Facebook is enabling Trump's attempts to subvert democracy

It’s been a wild 24 hours on Trump’s Facebook feed in the run-up to his supporters storming the Capitol

Trump campaign's Facebook ads

Citation Melissa Joskow / Media Matters

The platform that launched President Donald Trump’s political fortunes and steadily profits from his deranged and rule-breaking behavior is abetting the poster-in-chief in his last-ditch efforts to overturn the will of the American electorate -- efforts which led a mob of his supporters to storm the U.S. Capitol today, violently disrupting the certification of votes for President-elect Joe Biden. 

As Georgians headed to the polls to pick two new senators and thousands of Trump supporters flooded the streets of Washington, D.C., in hopes of changing the outcome of the presidential election, Facebook’s “No.1” user has posted dozens of times and garnered millions of interactions. 

According to CrowdTangle, between 8 a.m. EST on January 5 and 8 a.m. EST on January 6, President Trump’s top 10 Facebook posts netted more than 5.5 million total interactions -- reactions, comments, and shares. That’s an average of more than half a million interactions per post. 

Trump’s frenzied posts cast doubt on the integrity of Georgia’s Senate runoff elections, suggested that Vice President Mike Pence could unilaterally choose a winner of the presidential election, and encouraged his supporters to flood the streets in protest of Congress certifying the election results today.

Bad actors in foreign countries have famously used Facebook’s platform to spread lies and disinformation that have resulted in heinous acts of violence. Trump’s tireless effort to overturn the U.S. presidential election has been no different.  

Here’s a timeline of the president’s deranged Facebook spree and the number of interactions he amassed by early this afternoon, before his supporters and other rioters stormed the Capitol building: 

January 5, 10:16 a.m.: President Trump proudly announced that Georgia’s Republican Senate candidates, Sens. Kelly Loeffler and David Perdue, have agreed to object to the certification of the 2020 presidential election results. (520,000 interactions)

January 5, 11:42 a.m.: Trump insisted that Vice President Mike Pence can unilaterally reject electors from states won by President-elect Joe Biden during the counting of Electoral College votes. (A vice presidents’ role in counting electoral votes is usually little more than ceremonial formality.)  (731,000 interactions)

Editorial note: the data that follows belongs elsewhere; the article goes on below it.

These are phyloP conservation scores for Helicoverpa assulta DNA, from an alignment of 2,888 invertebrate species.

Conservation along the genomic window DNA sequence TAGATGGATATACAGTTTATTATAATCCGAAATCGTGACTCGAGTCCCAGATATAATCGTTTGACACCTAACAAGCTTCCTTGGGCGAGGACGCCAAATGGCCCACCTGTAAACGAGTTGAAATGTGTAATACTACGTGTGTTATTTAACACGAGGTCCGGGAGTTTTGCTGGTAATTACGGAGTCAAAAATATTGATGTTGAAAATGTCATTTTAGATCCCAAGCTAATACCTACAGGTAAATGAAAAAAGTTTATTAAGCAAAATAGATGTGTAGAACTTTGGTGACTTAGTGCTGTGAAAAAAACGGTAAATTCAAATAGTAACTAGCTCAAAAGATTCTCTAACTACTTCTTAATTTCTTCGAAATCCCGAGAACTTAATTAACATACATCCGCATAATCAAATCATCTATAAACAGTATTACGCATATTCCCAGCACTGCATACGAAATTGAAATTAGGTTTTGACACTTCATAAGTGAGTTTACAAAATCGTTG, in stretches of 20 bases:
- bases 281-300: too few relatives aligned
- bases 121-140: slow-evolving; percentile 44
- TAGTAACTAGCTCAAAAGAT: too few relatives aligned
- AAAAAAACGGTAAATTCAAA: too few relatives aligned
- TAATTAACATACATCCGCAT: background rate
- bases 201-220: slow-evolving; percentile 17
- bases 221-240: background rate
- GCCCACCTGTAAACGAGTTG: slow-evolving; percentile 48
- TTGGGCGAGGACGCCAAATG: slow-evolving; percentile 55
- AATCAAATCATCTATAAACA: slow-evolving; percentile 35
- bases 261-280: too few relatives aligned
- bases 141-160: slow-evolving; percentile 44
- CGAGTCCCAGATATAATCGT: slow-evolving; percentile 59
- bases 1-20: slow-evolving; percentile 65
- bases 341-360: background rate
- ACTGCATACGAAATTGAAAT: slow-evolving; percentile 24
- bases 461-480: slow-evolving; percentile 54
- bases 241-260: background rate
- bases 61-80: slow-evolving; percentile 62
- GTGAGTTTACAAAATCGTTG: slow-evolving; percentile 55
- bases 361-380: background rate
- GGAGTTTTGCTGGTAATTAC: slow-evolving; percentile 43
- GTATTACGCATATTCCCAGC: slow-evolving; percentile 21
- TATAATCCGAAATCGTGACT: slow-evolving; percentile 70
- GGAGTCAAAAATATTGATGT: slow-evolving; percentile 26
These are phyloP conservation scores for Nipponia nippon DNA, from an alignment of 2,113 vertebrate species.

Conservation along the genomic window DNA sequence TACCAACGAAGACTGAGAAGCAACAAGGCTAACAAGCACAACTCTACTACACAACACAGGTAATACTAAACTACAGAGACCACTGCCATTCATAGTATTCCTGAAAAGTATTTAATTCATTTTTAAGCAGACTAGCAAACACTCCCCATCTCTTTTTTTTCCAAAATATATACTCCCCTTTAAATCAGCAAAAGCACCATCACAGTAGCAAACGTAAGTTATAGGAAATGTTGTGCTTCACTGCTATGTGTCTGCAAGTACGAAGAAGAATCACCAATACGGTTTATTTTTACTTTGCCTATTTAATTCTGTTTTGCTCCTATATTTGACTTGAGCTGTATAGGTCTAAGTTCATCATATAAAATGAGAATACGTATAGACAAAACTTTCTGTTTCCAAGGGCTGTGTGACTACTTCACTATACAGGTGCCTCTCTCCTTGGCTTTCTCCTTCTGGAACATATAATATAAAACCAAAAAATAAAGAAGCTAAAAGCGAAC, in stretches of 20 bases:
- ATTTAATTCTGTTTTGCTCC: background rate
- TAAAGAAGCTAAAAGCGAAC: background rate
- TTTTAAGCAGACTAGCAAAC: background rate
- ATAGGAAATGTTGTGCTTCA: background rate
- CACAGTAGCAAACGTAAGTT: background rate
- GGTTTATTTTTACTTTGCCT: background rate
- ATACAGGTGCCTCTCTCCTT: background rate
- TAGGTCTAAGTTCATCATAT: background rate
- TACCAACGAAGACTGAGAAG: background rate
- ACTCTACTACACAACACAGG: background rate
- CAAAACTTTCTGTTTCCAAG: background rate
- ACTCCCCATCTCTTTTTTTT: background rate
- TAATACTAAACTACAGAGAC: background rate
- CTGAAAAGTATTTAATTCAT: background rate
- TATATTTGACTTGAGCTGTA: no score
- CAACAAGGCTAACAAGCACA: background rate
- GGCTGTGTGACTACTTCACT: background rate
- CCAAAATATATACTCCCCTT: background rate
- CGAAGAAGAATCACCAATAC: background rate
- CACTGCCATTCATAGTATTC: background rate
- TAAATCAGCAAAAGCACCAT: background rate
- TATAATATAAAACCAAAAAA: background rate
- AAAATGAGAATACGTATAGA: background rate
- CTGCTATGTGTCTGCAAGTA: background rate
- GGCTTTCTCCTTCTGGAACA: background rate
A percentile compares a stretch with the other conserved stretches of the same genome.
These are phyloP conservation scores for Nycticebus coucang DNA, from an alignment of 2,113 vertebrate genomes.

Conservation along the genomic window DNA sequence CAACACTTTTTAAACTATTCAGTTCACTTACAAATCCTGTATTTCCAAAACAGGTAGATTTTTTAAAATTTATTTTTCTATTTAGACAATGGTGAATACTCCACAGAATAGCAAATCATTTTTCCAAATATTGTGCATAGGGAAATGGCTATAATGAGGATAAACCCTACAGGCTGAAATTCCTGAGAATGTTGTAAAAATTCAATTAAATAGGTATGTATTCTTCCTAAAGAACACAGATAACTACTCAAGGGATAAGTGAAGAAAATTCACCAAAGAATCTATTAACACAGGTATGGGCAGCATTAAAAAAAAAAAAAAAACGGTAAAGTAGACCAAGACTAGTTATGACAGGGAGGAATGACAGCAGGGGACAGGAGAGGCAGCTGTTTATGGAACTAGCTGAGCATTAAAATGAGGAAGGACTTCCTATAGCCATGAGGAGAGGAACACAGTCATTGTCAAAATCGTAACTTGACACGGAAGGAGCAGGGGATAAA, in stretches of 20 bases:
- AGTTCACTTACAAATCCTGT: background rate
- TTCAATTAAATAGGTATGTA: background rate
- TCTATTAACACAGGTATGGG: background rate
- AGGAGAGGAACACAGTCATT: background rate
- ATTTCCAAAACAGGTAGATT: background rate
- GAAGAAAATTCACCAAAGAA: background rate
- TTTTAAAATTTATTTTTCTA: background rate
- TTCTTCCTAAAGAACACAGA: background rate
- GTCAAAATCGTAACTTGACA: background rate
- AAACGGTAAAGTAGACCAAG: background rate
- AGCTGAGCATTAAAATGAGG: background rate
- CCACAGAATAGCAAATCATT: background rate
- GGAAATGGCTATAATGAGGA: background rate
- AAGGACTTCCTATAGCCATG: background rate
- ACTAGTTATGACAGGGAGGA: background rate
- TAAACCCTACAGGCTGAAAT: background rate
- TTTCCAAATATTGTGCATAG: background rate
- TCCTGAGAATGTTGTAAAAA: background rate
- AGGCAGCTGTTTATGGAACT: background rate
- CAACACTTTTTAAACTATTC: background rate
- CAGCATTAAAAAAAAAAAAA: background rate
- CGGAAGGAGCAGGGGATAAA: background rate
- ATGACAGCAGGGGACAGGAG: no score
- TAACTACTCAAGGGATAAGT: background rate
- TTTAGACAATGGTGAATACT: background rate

January 5, 1:35 p.m.: Trump amplified a far-right radio host’s specious claim that Dominion Voting Systems machines in Georgia weren’t working properly in “Republican Strongholds.” (426,000 interactions)

January 5, 2:50 p.m.: Trump posted a picture from his Monday rally in Georgia, imploring voters to reelect the state’s incumbent Republican senators. (311,000 interactions)  

January 5, 5:17 p.m.: In his most popular Facebook post during this time, Trump praised his supporters flooding the streets of Washington and claimed they “don’t want to see an election victory stolen by emboldened Radical Left Democrats.” (894,000 interactions)

January 5, 5:18 p.m.: Trump bid Democrats and “weak and ineffective” Republicans to note the thousands of his supporters invading the capital who “won’t stand for a landslide election victory to be stolen.” (321,000 interactions)

January 5, 5:28 p.m.: Trump warned anti-fascist activists to “stay out” of Washington, suggesting they are part of a “terrorist organization” -- while his supporters gathered in the city to force Congress to invalidate the 2020 election. (499,000 interactions)

January 5, 10:03 p.m.: Trump touted a letter from Pennsylvania Republican legislators asking Congress to delay certifying the state’s election results as “BIG NEWS.” (748,000 interactions) 

January 6, 12:09 a.m.: Trump implied that election fraud was underway in Fulton County, Georgia. (535,000 interactions)

January 6, 1:23 a.m.: In the wee hours of Wednesday morning, Trump inaccurately declared that Pence has the power to unilaterally invalidate states’ election results in Congress. (557,000 interactions)